GAZA CITY, Gaza Strip -- Palestinian negotiators said yesterday that a hoped-for deal this week on a unity government could be delayed by difficulties in working out a prisoner swap with Israel.
The Palestinian president and premier, heading the rival Fatah and Hamas factions, have been trying to wrap up the deal in an effort to end the economic sanctions and pave the way for a resumption of long-frozen talks with Israel. The negotiations have been dragging on for months.
Israel and Western donor nations imposed the sanctions on the Palestinian government after Hamas won legislative elections earlier this year. Despite widespread hardship caused by the sanctions, Hamas has rejected international calls to renounce violence, recognize Israel, or accept past peace agreements.
Late yesterday, Israeli aircraft attacked three targets in Gaza, destroying the home of a Hamas militant and an Islamic charity affiliated with Hamas. There were no reports of casualties, but there was heavy damage to the charity building, which housed a mosque, library, and health clinic. The army said it had targeted Hamas offices and meeting places.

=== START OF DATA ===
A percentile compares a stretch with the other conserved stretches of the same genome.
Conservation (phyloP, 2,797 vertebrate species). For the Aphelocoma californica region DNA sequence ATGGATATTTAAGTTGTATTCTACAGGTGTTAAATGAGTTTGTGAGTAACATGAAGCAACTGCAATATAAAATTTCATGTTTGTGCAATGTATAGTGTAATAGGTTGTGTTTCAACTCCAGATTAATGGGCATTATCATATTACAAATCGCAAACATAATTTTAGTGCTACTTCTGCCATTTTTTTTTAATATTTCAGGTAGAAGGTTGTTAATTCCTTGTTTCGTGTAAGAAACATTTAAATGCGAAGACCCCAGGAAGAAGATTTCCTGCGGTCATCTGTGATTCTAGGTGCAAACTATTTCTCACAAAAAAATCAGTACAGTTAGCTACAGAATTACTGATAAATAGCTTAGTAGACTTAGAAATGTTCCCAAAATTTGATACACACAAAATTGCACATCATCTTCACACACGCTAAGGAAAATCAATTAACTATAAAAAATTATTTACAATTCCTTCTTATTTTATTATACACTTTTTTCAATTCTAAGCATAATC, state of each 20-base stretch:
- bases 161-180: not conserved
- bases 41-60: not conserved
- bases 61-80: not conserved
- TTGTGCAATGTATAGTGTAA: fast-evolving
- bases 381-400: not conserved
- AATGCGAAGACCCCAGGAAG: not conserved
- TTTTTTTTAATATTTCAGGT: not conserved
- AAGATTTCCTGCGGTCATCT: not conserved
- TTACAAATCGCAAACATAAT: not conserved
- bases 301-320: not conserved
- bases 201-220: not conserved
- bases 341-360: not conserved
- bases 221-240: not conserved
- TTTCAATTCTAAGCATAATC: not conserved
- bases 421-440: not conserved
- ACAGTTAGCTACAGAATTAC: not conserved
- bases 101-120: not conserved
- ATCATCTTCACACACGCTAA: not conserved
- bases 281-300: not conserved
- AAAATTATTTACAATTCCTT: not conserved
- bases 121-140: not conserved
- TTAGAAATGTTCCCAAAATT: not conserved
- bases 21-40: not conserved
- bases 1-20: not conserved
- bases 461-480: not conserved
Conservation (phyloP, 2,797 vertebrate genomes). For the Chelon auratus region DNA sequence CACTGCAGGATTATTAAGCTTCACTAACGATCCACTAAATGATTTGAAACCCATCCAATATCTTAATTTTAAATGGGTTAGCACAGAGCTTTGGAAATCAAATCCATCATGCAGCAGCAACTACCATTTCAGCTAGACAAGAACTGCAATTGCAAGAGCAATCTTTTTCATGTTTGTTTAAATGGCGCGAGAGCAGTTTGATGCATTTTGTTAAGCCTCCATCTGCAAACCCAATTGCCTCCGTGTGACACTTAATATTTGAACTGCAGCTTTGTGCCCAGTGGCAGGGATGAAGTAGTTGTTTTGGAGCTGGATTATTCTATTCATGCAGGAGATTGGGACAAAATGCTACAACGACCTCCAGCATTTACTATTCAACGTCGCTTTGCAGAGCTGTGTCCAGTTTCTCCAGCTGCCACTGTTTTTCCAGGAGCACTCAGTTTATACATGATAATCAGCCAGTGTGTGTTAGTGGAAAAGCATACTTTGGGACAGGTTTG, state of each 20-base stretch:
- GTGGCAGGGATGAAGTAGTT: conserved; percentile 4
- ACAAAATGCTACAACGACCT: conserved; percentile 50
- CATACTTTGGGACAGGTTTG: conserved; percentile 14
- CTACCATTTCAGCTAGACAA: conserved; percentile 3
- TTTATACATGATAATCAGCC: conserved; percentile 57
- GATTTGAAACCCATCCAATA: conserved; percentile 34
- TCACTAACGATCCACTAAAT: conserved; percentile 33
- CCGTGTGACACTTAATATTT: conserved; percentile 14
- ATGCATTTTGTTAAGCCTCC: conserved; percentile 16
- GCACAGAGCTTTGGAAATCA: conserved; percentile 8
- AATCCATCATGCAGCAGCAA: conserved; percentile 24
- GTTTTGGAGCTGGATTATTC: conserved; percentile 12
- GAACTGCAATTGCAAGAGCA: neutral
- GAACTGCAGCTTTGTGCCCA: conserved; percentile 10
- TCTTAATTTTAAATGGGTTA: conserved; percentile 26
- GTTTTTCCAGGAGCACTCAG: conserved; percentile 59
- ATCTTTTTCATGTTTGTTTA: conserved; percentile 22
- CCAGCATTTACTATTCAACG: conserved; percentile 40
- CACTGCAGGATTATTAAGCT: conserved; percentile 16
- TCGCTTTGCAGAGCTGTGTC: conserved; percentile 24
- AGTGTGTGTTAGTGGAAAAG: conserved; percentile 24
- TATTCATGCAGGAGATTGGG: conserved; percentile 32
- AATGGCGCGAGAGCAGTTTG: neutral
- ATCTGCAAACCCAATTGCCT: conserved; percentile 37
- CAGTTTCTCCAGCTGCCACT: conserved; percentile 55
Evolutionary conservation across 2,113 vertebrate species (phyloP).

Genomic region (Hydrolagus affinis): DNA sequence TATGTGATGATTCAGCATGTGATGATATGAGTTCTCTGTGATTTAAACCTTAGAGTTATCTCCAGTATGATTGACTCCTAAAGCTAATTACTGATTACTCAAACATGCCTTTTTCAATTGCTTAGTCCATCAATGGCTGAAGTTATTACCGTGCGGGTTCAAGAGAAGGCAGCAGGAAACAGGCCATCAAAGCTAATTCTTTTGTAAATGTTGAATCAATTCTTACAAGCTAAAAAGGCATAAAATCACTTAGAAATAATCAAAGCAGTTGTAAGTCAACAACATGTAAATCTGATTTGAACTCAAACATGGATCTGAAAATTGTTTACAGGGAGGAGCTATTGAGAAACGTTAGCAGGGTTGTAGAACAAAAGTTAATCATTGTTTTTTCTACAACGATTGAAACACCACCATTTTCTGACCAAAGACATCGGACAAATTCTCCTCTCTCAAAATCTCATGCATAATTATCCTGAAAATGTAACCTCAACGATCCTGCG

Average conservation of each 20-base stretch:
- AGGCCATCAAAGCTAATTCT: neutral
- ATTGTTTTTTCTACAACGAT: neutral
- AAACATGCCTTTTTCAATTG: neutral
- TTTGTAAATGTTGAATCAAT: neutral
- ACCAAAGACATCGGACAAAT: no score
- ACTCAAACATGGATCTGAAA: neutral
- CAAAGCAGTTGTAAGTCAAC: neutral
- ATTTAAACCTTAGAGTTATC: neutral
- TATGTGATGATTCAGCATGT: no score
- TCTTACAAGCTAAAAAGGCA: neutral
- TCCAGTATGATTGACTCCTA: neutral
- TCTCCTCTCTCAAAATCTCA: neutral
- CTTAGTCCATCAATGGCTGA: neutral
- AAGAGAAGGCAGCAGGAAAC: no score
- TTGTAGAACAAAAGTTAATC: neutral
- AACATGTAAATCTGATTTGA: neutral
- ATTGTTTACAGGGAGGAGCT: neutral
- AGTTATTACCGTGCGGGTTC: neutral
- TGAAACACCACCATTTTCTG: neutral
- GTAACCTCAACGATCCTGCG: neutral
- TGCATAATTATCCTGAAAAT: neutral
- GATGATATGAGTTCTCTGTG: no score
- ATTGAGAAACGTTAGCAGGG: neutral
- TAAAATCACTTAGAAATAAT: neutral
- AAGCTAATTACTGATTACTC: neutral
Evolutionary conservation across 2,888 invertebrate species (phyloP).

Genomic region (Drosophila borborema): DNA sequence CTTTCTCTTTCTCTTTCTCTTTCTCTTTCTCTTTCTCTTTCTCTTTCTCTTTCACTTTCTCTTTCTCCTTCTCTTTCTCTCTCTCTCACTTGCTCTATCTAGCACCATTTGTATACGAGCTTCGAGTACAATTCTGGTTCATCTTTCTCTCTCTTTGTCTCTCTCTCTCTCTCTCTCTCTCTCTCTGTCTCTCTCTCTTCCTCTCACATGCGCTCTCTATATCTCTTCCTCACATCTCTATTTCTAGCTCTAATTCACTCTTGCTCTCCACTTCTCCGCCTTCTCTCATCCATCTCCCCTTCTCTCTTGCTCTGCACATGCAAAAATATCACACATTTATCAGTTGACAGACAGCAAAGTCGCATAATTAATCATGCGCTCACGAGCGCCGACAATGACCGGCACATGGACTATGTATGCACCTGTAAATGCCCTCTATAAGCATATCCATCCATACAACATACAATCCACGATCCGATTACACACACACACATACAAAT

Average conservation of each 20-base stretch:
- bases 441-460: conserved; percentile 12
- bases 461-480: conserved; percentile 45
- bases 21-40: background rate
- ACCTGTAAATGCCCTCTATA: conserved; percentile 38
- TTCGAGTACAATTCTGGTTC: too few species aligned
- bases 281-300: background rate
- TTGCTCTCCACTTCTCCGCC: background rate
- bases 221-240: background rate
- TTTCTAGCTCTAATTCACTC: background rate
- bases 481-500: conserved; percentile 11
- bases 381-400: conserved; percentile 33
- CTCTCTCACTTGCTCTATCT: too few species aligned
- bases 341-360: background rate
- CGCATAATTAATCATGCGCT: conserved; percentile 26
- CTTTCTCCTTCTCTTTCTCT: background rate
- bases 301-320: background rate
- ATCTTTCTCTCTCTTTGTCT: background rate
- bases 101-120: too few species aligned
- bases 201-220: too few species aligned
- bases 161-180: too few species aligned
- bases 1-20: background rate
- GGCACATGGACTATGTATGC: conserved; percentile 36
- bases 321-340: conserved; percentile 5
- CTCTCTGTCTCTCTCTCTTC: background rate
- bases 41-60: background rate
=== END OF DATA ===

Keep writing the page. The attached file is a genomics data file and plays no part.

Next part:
In the West Bank, Israeli troops clashed yesterday with a group of 200 rioters, killing three people and wounding more than 30 others, two critically, according to Israeli and Palestinian officials. The violence erupted after Israeli troops entered the town of Qalqilya to arrest a wanted militant.
Palestinian President Mahmoud Abbas of Fatah, a moderate, has been pushing Hamas to enter a coalition with Fatah in hopes of ending the sanctions. He hopes the government will endorse a softer position on Israel that will enable him to resume peace talks.
The idea is to replace the Cabinet of Hamas ministers with independents linked to, but not members of, the two factions. Abbas and his Palestine Liberation Organization would be charged with handling peace negotiations, while the Cabinet would deal with the daily affairs of the Palestinian areas.
A senior Palestinian negotiator said the current Hamas-led Cabinet would resign within three days to make way for a new unity government.
The negotiator, who took part in Thursday's meeting with Abbas and Prime Minister Ismail Haniyeh, spoke on the condition of anonymity because the meeting was not public.
Ghazi Hamad, spokesman for the Hamas-led government, said a deal might take a bit longer to reach, but expressed optimism the sides would resolve their differences.